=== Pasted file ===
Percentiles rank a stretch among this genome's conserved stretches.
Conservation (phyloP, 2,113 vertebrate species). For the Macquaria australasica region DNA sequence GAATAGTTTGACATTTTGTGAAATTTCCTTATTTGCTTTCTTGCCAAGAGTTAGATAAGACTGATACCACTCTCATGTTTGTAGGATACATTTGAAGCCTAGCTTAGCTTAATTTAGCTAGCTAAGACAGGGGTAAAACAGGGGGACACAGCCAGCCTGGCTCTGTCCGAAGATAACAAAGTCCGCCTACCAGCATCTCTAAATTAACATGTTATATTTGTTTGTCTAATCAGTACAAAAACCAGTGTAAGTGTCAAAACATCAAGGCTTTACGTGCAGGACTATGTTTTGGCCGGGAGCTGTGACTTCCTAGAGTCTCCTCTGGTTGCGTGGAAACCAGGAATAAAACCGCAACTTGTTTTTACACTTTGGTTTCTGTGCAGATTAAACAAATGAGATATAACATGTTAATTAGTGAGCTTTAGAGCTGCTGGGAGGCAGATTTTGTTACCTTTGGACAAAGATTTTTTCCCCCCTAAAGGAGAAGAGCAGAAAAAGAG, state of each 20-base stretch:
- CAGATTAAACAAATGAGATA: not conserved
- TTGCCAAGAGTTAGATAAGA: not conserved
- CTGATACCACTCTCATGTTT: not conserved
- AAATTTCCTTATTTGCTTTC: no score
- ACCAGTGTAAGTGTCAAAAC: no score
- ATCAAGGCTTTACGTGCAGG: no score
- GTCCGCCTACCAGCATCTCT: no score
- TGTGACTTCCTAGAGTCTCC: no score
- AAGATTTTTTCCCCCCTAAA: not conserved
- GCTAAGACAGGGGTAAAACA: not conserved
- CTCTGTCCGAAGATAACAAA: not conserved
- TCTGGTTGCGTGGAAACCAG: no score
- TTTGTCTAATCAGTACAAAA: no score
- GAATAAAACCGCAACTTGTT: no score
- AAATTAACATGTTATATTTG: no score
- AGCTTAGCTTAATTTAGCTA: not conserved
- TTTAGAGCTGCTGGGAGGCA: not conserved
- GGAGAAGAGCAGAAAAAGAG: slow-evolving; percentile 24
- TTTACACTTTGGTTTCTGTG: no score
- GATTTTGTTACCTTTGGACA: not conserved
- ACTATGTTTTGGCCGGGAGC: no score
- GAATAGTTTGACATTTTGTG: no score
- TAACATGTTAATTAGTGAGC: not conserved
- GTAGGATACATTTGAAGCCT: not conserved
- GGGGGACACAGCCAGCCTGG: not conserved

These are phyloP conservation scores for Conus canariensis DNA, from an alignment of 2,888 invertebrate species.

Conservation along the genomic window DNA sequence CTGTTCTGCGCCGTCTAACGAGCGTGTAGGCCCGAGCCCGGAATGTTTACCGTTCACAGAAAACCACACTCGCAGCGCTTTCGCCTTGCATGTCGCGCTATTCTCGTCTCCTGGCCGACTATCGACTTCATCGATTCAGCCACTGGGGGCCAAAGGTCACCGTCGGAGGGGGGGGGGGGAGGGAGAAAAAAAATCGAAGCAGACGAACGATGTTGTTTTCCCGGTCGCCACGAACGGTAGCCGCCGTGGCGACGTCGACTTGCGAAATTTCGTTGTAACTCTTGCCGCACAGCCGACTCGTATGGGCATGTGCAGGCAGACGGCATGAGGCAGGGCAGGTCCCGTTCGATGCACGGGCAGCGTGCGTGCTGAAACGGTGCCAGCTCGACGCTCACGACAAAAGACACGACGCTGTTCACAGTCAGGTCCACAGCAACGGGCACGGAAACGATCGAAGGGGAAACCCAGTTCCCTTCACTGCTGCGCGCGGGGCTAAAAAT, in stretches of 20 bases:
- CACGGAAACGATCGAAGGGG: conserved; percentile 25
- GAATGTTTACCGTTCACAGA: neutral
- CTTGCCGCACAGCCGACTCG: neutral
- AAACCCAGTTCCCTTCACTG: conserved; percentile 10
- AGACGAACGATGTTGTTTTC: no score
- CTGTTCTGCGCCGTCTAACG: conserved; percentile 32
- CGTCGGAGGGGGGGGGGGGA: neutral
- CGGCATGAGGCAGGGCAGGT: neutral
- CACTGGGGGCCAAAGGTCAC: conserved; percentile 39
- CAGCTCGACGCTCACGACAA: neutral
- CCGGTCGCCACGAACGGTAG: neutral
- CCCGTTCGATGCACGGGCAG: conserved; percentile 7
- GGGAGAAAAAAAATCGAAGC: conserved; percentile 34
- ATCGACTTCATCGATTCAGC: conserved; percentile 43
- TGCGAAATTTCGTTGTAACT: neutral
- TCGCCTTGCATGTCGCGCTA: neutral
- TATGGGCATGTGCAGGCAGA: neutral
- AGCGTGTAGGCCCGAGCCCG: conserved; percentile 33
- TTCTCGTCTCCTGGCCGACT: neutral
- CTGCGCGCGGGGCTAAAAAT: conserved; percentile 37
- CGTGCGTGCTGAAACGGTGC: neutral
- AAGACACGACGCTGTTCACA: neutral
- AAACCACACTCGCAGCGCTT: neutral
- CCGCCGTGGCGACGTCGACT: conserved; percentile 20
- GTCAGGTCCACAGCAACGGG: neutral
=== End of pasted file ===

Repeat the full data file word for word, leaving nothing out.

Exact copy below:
Percentiles rank a stretch among this genome's conserved stretches.
Conservation (phyloP, 2,113 vertebrate species). For the Macquaria australasica region DNA sequence GAATAGTTTGACATTTTGTGAAATTTCCTTATTTGCTTTCTTGCCAAGAGTTAGATAAGACTGATACCACTCTCATGTTTGTAGGATACATTTGAAGCCTAGCTTAGCTTAATTTAGCTAGCTAAGACAGGGGTAAAACAGGGGGACACAGCCAGCCTGGCTCTGTCCGAAGATAACAAAGTCCGCCTACCAGCATCTCTAAATTAACATGTTATATTTGTTTGTCTAATCAGTACAAAAACCAGTGTAAGTGTCAAAACATCAAGGCTTTACGTGCAGGACTATGTTTTGGCCGGGAGCTGTGACTTCCTAGAGTCTCCTCTGGTTGCGTGGAAACCAGGAATAAAACCGCAACTTGTTTTTACACTTTGGTTTCTGTGCAGATTAAACAAATGAGATATAACATGTTAATTAGTGAGCTTTAGAGCTGCTGGGAGGCAGATTTTGTTACCTTTGGACAAAGATTTTTTCCCCCCTAAAGGAGAAGAGCAGAAAAAGAG, state of each 20-base stretch:
- CAGATTAAACAAATGAGATA: not conserved
- TTGCCAAGAGTTAGATAAGA: not conserved
- CTGATACCACTCTCATGTTT: not conserved
- AAATTTCCTTATTTGCTTTC: no score
- ACCAGTGTAAGTGTCAAAAC: no score
- ATCAAGGCTTTACGTGCAGG: no score
- GTCCGCCTACCAGCATCTCT: no score
- TGTGACTTCCTAGAGTCTCC: no score
- AAGATTTTTTCCCCCCTAAA: not conserved
- GCTAAGACAGGGGTAAAACA: not conserved
- CTCTGTCCGAAGATAACAAA: not conserved
- TCTGGTTGCGTGGAAACCAG: no score
- TTTGTCTAATCAGTACAAAA: no score
- GAATAAAACCGCAACTTGTT: no score
- AAATTAACATGTTATATTTG: no score
- AGCTTAGCTTAATTTAGCTA: not conserved
- TTTAGAGCTGCTGGGAGGCA: not conserved
- GGAGAAGAGCAGAAAAAGAG: slow-evolving; percentile 24
- TTTACACTTTGGTTTCTGTG: no score
- GATTTTGTTACCTTTGGACA: not conserved
- ACTATGTTTTGGCCGGGAGC: no score
- GAATAGTTTGACATTTTGTG: no score
- TAACATGTTAATTAGTGAGC: not conserved
- GTAGGATACATTTGAAGCCT: not conserved
- GGGGGACACAGCCAGCCTGG: not conserved

These are phyloP conservation scores for Conus canariensis DNA, from an alignment of 2,888 invertebrate species.

Conservation along the genomic window DNA sequence CTGTTCTGCGCCGTCTAACGAGCGTGTAGGCCCGAGCCCGGAATGTTTACCGTTCACAGAAAACCACACTCGCAGCGCTTTCGCCTTGCATGTCGCGCTATTCTCGTCTCCTGGCCGACTATCGACTTCATCGATTCAGCCACTGGGGGCCAAAGGTCACCGTCGGAGGGGGGGGGGGGAGGGAGAAAAAAAATCGAAGCAGACGAACGATGTTGTTTTCCCGGTCGCCACGAACGGTAGCCGCCGTGGCGACGTCGACTTGCGAAATTTCGTTGTAACTCTTGCCGCACAGCCGACTCGTATGGGCATGTGCAGGCAGACGGCATGAGGCAGGGCAGGTCCCGTTCGATGCACGGGCAGCGTGCGTGCTGAAACGGTGCCAGCTCGACGCTCACGACAAAAGACACGACGCTGTTCACAGTCAGGTCCACAGCAACGGGCACGGAAACGATCGAAGGGGAAACCCAGTTCCCTTCACTGCTGCGCGCGGGGCTAAAAAT, in stretches of 20 bases:
- CACGGAAACGATCGAAGGGG: conserved; percentile 25
- GAATGTTTACCGTTCACAGA: neutral
- CTTGCCGCACAGCCGACTCG: neutral
- AAACCCAGTTCCCTTCACTG: conserved; percentile 10
- AGACGAACGATGTTGTTTTC: no score
- CTGTTCTGCGCCGTCTAACG: conserved; percentile 32
- CGTCGGAGGGGGGGGGGGGA: neutral
- CGGCATGAGGCAGGGCAGGT: neutral
- CACTGGGGGCCAAAGGTCAC: conserved; percentile 39
- CAGCTCGACGCTCACGACAA: neutral
- CCGGTCGCCACGAACGGTAG: neutral
- CCCGTTCGATGCACGGGCAG: conserved; percentile 7
- GGGAGAAAAAAAATCGAAGC: conserved; percentile 34
- ATCGACTTCATCGATTCAGC: conserved; percentile 43
- TGCGAAATTTCGTTGTAACT: neutral
- TCGCCTTGCATGTCGCGCTA: neutral
- TATGGGCATGTGCAGGCAGA: neutral
- AGCGTGTAGGCCCGAGCCCG: conserved; percentile 33
- TTCTCGTCTCCTGGCCGACT: neutral
- CTGCGCGCGGGGCTAAAAAT: conserved; percentile 37
- CGTGCGTGCTGAAACGGTGC: neutral
- AAGACACGACGCTGTTCACA: neutral
- AAACCACACTCGCAGCGCTT: neutral
- CCGCCGTGGCGACGTCGACT: conserved; percentile 20
- GTCAGGTCCACAGCAACGGG: neutral